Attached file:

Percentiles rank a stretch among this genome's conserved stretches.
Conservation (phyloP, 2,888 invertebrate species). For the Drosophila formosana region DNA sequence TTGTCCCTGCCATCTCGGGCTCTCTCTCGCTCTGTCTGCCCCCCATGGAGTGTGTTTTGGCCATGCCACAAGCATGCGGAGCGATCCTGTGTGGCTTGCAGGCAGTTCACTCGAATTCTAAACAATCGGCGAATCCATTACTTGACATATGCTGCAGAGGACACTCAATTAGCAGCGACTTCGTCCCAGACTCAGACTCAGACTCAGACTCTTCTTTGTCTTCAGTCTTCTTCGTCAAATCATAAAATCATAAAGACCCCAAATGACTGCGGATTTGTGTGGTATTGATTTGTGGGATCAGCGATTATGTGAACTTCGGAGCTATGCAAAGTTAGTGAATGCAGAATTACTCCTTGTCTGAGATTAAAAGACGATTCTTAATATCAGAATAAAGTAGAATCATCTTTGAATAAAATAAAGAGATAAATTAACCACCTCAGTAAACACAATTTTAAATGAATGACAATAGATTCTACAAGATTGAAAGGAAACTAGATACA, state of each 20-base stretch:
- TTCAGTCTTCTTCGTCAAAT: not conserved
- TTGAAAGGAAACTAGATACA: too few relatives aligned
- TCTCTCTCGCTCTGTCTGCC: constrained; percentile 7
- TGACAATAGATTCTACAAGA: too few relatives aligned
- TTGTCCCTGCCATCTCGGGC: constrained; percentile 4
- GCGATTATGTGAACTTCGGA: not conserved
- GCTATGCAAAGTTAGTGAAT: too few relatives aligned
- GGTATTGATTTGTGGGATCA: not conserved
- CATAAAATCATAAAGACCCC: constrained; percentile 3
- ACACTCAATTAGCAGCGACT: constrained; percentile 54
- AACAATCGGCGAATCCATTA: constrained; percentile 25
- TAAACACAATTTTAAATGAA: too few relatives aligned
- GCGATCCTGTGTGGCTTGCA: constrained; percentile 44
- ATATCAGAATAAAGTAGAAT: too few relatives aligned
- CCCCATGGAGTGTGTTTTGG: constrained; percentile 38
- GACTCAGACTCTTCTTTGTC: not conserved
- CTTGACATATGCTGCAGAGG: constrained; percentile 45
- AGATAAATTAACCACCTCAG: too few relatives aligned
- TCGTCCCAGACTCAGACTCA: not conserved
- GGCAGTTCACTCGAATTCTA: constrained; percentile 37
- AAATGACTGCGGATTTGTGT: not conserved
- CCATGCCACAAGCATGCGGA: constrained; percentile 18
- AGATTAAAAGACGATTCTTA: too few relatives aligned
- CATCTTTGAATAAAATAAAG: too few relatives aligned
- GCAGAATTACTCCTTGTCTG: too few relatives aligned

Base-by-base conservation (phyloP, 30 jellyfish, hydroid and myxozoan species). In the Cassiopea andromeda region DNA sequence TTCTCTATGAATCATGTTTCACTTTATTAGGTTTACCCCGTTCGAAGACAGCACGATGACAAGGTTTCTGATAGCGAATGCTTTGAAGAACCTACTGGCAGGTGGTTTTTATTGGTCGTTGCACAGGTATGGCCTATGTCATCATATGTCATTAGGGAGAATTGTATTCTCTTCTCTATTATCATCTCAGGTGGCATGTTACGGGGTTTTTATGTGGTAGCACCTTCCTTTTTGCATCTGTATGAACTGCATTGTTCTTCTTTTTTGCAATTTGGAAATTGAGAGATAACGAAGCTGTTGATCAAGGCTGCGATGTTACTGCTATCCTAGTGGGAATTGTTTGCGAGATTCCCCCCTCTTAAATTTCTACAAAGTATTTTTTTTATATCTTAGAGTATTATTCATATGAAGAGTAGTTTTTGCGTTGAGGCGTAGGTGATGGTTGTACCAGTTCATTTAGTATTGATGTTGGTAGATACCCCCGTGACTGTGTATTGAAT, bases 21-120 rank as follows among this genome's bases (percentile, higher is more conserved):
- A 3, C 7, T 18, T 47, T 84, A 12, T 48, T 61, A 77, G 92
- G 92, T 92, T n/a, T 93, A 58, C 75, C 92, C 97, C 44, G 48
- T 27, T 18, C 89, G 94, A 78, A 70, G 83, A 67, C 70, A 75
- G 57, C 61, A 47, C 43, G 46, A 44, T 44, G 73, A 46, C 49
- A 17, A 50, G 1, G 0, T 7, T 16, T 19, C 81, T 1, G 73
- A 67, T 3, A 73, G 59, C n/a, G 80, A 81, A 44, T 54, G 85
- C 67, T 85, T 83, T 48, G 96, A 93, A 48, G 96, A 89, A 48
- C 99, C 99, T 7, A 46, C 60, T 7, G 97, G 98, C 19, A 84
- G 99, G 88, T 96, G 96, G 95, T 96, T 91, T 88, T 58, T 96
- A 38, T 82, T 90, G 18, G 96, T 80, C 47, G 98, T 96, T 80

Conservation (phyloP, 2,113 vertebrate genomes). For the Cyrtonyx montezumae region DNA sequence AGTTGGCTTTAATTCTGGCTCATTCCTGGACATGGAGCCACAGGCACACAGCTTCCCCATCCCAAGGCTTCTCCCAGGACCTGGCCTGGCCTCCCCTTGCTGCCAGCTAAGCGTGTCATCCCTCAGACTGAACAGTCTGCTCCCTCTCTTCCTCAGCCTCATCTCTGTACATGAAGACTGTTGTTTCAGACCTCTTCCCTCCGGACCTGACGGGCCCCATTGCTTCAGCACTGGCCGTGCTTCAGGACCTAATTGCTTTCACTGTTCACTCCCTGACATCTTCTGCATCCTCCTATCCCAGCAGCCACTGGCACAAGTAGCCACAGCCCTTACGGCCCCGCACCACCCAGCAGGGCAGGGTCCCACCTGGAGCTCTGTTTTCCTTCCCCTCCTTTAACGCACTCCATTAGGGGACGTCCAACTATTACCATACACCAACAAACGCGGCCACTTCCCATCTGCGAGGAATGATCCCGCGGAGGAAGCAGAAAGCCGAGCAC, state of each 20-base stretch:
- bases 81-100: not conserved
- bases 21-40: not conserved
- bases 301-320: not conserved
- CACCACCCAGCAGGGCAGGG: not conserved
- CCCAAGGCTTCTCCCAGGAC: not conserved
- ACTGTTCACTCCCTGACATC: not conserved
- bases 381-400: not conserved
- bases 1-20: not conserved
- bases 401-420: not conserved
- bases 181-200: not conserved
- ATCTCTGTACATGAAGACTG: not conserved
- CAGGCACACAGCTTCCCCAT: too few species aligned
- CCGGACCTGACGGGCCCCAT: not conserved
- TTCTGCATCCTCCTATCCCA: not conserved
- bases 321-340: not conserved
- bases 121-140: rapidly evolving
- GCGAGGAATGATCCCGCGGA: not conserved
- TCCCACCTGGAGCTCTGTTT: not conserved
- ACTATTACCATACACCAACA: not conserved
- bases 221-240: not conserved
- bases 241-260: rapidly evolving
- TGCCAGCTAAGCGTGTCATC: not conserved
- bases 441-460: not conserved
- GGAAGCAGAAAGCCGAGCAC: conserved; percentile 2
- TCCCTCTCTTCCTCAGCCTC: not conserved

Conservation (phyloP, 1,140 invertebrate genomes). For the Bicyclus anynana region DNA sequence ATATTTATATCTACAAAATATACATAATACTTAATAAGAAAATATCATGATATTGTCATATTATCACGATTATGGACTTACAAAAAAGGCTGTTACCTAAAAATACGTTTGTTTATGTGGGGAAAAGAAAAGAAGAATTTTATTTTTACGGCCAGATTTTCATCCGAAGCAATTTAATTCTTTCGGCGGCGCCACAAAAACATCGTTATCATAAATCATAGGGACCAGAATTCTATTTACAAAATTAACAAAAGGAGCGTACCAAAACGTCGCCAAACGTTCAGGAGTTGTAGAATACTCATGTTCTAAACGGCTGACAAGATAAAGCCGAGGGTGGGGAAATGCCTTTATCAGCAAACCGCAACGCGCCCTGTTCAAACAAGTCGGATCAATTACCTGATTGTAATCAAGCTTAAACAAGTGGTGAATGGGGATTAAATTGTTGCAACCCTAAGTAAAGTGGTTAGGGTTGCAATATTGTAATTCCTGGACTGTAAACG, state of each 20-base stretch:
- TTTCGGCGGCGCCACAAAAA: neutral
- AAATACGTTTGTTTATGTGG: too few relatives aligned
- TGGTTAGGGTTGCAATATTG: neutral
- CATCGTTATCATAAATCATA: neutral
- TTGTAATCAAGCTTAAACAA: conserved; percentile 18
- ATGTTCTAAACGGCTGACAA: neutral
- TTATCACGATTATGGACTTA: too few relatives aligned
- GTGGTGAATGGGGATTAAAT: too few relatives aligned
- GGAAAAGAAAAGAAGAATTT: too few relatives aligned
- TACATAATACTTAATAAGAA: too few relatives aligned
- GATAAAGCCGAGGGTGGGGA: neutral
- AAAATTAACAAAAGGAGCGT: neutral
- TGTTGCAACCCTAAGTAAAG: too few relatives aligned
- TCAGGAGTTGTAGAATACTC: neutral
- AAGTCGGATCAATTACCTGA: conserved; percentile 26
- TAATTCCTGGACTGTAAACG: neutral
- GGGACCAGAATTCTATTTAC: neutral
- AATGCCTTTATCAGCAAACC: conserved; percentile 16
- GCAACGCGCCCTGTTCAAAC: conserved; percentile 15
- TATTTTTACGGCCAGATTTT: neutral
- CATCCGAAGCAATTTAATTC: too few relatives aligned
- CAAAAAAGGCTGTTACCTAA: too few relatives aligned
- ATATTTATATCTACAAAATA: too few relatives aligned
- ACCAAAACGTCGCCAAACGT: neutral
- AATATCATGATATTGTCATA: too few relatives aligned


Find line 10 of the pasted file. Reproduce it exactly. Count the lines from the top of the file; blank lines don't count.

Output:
- GGTATTGATTTGTGGGATCA: not conserved